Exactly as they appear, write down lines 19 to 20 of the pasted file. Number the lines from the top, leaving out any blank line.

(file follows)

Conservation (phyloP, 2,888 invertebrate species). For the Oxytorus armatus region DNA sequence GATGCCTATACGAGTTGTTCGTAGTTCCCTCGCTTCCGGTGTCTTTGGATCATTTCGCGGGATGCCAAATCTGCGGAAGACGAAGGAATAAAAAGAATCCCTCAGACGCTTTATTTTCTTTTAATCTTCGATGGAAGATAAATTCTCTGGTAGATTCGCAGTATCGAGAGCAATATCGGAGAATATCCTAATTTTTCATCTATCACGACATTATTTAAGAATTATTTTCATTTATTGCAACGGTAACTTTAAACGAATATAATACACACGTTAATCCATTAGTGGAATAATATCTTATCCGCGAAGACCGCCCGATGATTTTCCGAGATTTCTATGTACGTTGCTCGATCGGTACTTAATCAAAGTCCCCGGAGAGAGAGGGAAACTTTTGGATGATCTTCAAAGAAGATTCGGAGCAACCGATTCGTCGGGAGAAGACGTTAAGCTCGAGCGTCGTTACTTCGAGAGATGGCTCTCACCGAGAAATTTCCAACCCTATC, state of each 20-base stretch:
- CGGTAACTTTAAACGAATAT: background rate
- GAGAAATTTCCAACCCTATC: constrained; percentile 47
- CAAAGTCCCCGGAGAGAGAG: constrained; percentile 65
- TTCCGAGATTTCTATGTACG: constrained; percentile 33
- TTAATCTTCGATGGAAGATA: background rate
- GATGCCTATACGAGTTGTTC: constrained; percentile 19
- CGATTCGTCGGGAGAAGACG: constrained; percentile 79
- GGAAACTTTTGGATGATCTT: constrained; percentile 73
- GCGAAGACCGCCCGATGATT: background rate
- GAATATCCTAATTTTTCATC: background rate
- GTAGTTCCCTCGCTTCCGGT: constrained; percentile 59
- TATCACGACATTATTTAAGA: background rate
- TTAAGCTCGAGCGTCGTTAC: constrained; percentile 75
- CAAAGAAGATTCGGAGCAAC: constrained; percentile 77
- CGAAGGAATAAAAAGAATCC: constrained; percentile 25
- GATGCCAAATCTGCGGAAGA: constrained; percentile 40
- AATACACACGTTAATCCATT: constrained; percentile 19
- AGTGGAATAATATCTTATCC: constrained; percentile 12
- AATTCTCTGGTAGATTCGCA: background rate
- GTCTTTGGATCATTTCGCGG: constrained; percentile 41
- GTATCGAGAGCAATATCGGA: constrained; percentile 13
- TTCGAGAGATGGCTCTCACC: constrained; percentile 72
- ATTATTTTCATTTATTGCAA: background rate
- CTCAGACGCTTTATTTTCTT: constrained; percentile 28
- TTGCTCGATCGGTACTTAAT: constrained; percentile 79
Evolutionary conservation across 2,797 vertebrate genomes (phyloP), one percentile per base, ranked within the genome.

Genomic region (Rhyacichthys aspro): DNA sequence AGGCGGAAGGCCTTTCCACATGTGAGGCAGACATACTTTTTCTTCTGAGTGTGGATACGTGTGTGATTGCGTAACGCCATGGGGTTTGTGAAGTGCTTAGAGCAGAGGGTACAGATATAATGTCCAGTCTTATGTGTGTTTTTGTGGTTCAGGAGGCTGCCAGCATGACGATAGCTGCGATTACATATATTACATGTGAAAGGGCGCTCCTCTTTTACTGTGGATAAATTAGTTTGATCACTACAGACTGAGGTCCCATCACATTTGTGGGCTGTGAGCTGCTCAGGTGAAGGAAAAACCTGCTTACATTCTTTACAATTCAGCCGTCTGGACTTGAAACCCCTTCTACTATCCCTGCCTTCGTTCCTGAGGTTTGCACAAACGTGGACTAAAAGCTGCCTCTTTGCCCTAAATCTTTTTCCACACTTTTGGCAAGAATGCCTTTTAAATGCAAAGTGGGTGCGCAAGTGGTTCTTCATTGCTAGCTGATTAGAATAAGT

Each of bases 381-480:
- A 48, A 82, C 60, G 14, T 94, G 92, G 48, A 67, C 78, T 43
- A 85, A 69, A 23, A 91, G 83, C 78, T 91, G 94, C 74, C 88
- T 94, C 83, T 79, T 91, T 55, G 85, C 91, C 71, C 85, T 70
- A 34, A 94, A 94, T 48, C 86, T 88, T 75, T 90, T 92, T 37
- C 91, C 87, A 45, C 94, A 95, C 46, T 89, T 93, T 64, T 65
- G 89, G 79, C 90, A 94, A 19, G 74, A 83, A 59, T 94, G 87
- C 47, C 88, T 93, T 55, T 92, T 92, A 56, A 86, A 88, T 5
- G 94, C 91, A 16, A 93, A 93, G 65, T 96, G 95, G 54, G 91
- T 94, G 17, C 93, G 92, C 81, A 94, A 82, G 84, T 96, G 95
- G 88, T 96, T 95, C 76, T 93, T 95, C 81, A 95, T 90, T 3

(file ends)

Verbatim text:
- AGTGGAATAATATCTTATCC: constrained; percentile 12
- AATTCTCTGGTAGATTCGCA: background rate